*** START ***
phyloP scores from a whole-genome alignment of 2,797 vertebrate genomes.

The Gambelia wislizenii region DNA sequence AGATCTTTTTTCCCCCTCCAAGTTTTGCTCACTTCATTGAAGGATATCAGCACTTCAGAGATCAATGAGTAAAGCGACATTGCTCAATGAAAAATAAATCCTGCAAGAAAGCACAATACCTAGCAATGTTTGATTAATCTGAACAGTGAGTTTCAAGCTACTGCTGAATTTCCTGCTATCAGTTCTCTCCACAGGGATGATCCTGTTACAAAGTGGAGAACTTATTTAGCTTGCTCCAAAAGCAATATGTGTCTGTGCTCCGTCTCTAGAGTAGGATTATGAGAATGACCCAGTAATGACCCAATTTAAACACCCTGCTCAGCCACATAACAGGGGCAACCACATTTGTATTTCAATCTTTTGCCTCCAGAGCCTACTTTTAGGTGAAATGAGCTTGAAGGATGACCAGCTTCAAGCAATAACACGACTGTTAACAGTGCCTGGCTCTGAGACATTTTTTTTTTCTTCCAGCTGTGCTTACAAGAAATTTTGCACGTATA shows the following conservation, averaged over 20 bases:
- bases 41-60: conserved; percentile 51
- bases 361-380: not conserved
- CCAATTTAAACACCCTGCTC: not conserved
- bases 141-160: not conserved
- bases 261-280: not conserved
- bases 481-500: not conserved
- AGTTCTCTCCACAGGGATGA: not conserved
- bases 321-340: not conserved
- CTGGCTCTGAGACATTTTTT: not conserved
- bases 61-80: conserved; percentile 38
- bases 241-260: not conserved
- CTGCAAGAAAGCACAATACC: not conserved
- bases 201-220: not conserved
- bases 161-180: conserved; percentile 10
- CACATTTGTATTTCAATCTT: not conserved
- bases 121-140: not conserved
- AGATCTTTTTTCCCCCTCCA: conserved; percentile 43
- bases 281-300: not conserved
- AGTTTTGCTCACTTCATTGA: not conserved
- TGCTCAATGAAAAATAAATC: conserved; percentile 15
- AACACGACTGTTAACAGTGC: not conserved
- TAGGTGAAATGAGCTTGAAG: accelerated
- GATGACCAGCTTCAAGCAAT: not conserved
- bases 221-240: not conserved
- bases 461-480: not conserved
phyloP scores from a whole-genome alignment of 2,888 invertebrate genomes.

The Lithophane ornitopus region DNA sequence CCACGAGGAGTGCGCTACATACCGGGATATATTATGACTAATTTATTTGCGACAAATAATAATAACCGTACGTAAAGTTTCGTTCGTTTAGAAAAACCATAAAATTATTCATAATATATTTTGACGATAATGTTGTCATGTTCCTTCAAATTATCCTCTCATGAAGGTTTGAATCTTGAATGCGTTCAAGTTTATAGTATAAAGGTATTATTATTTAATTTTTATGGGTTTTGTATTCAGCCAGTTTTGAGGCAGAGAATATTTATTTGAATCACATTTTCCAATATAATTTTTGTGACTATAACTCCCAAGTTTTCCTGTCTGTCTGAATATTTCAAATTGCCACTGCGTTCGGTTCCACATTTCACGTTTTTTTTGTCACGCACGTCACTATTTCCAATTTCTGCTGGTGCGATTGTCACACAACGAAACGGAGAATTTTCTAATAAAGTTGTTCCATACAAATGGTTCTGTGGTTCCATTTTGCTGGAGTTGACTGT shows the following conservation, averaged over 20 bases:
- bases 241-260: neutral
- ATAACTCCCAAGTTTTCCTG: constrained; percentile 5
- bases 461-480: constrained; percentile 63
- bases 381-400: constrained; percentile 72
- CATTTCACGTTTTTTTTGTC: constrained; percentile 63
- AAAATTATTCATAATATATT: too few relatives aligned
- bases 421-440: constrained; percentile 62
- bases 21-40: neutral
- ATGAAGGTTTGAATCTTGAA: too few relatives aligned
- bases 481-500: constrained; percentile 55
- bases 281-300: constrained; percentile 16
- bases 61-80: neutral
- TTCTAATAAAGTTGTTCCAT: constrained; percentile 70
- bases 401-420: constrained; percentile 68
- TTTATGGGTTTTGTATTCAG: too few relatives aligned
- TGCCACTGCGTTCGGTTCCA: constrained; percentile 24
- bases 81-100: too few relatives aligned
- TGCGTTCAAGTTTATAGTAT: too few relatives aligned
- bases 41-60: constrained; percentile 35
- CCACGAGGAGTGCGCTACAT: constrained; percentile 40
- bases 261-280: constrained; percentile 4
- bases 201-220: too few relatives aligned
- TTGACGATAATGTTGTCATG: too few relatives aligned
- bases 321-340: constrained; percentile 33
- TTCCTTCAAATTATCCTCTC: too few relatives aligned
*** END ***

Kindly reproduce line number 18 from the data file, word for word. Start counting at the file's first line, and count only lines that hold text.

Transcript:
- bases 121-140: not conserved